Community Gene Bank
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Video Presentation on Local Food Systems
Introduction - Open Source Continental Gene Bank
See description of context for our local food systems work at http://blog.opensourceecology.org/?p=506 :
We are creating a gene bank (for all 5 kingdoms) for useful species adapted to the North American continental climate. Our physical location is the central united States of America, near the geographical center of the continent. Temperatures here range between 90F in summer and -20 in winter, with about 35 inches of annual rainfall.
We are starting a funding collection for the living stock part - an open source nursery - the community-supported gene bank. We are creating an open source living gene bank and propagation facility, and populating it with as many useful species as possible. You can benefit greatly from this – by sweat equity propagation where you then get your stock for free. This means that if you support the gene bank, you are welcome to come on site, and propagate material for yourself. Sweat equity means that both sides benefit. For example, if you propagate an apple tree for yourself from rootstocks and scion wood, we would like you to propagate one for us as well. This is a loose arrangement, but it typically means that we do a service to you by providing you with plants and animals, and you give back to us in terms of your labor of propagating some stock for us. This is both educational and productive for both sides.
Funding will go to purchasing plant and other living stock, which will subsequently be stewarded at Factor e Farm. About half of the total of $6k request will go to the stock, and the other half to soil improvement via manuring, contour swales, microberms, and other earthwork to stabilize erosion and build the soil. The soil improvement work will go towards the supplies and tractor work involved in this task.The economics work out in terms of us collecting a diverse array of stock - by co-funding this collection - so that it can become a one-stop-shop for many peoples' needs. Sweat equity helps us propagate material, and others benefit by access to low-cost or free material. We can use this stock to start productive operations - nut and fruit orchards, berry u-picks, and so forth. We are aiming to encourage others to become producers themselves - by providing easy access to the required living material.
The point is that contributions go to creating a rich repository of living material. As such, even from the financial perspective, a future producer who is interested in totally diversified productive operation has an incentive to contribute. It takes thousands of dollars to acquire initial living stock for such an operation - but that cost may be practically eliminated if one has access to a nursery. This is exactly what we're building.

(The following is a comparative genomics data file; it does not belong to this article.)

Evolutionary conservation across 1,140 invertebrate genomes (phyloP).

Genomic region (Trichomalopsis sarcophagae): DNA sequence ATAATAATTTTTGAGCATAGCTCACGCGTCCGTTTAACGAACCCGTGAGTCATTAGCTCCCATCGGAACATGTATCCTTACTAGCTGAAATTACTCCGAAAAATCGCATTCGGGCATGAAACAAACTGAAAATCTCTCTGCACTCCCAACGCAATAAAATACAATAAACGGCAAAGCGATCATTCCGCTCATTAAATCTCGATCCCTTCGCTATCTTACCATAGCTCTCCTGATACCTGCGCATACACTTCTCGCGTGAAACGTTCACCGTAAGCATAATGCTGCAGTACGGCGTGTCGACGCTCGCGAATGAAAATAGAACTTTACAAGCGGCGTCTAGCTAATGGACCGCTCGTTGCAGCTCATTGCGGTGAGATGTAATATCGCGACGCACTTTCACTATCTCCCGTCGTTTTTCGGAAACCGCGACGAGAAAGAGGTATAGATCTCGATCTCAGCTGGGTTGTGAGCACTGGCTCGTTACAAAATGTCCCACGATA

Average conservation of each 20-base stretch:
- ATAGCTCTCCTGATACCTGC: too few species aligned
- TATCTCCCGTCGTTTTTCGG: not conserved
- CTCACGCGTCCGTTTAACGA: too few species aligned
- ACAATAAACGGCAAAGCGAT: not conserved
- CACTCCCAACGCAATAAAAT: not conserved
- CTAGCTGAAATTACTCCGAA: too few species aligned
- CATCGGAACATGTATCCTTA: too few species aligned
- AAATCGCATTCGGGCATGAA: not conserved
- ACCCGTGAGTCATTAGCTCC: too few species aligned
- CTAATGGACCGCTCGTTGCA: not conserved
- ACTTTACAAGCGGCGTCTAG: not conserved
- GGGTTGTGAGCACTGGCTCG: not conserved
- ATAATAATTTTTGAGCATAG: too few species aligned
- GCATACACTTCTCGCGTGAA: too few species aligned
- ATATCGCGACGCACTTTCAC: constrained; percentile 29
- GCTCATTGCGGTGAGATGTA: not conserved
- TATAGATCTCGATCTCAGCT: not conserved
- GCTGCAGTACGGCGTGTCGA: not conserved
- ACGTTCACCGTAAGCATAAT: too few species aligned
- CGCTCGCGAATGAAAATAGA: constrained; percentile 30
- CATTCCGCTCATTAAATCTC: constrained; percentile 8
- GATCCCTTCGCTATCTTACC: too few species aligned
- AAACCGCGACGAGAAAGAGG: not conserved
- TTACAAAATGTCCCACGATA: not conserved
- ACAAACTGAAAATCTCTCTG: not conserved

For example, say you want to start an orchard and u-pick. You can come to our apple root stock planting, followed by rooting of branches that become rootstocks. In the spring, you graft the apple plants and do raspberry root cuttings for a crop that fruits much sooner than apples. You can do that - at no cost outside of a day or two of labor, which can provide you with hundreds of plants. These would otherwise cost you hundreds of dollars, or thousands if you got older plants. Is this doable? Yes, because plant propagation can produce in abundance - and sweat equity can address the labor requirements to a large degree. This does rely on appropriate equipment for soil propagation and maintenance duties - but we've got that covered with the LifeTrac and MicroLifeTrac infrastructures. Think of it this way: we are creating a propagation facility, and every one of us collaborates in making it a success. How about freeloader? You can't freeload if you're paying with your labor. Giving back to the gene bank by propagation keeps the gene bank from being depleted.
We believe that such a gene bank or open source nursery could be a great contribution to local food system, as an increasing number of people becomes involved in edible landscapes, perennial agriculture, and production.
Propagation is trivial for many plants, such as raspberries and apples. You have to come on-site for this aspect – and our wiki has a propagation calendar that displays available stock and timing for propagation. Supporters are welcome to come to workshops or by appointment. This is meant to be a regional plant exchange with a living facility, as part of a small farm incubator for local food systems – by providing access to the necessary tools, stocks, and knowledge.
We’re generating the necessary knowledge by documenting the successes and failures. One example of success is - if we plant out rootstock seed in the greenhouse – the plants can be ready for grafting by budding in late summer, if we take care of the plants. We did some budding, but none of it took last year. From some of the pictures in this video – does anyone have any suggestions on what went wrong? See the video above.
We are interested in collecting stock and breeding of all types of useful material. If you have any further questions or would like to collaborate, please email opensourceecology at gmail dot com.